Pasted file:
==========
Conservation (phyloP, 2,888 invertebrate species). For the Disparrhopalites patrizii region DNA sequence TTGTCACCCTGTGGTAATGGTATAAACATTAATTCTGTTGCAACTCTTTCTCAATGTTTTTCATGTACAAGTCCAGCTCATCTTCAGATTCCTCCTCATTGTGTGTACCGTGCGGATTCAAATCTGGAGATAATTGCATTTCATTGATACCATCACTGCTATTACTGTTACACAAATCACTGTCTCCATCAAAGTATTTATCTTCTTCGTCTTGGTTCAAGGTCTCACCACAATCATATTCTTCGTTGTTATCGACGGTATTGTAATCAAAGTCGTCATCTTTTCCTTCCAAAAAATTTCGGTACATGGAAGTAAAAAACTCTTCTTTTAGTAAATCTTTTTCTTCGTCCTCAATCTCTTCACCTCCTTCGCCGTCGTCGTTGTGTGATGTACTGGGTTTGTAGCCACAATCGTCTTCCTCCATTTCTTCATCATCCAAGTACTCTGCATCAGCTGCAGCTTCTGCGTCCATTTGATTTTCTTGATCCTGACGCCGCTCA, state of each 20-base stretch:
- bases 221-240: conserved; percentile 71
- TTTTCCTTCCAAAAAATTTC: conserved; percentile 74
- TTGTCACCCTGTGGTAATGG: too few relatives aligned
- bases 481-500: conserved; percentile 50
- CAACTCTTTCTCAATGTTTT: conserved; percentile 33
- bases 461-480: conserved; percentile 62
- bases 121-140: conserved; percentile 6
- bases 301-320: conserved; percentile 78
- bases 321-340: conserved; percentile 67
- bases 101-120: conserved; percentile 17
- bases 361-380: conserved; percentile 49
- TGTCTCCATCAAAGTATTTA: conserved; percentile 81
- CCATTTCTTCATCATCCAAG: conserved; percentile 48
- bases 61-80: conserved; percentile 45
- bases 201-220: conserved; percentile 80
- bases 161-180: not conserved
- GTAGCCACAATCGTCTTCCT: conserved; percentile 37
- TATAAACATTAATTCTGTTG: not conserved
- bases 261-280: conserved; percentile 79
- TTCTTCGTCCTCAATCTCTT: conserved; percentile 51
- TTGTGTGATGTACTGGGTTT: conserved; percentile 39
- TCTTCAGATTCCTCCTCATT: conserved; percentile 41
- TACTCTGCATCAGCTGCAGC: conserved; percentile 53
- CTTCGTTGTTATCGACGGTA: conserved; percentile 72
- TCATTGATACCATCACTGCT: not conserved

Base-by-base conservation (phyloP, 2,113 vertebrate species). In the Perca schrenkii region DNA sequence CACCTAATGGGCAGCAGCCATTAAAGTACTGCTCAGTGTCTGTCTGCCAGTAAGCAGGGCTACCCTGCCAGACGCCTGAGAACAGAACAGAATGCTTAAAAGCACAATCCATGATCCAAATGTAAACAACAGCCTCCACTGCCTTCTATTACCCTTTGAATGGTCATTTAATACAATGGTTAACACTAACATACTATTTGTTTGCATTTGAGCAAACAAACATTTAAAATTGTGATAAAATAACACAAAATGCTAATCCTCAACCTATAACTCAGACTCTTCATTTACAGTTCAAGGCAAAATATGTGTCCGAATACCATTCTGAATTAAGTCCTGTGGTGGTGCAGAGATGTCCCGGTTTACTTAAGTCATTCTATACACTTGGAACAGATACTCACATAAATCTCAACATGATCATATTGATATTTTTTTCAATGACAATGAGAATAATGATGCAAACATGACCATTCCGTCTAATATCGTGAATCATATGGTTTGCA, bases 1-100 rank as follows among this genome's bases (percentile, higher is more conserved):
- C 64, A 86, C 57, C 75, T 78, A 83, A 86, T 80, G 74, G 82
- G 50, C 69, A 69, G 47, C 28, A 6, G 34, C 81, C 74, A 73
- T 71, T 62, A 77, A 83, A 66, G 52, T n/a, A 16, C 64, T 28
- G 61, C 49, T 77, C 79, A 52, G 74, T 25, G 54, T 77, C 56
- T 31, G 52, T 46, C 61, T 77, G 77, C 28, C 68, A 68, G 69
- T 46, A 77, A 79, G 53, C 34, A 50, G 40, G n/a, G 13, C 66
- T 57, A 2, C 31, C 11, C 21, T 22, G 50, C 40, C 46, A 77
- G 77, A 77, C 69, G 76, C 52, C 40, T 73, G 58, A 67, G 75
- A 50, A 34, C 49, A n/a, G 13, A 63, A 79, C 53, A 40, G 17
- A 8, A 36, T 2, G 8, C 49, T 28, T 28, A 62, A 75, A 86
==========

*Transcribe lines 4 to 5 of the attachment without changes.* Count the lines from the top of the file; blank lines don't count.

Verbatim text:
- TTGTCACCCTGTGGTAATGG: too few relatives aligned
- bases 481-500: conserved; percentile 50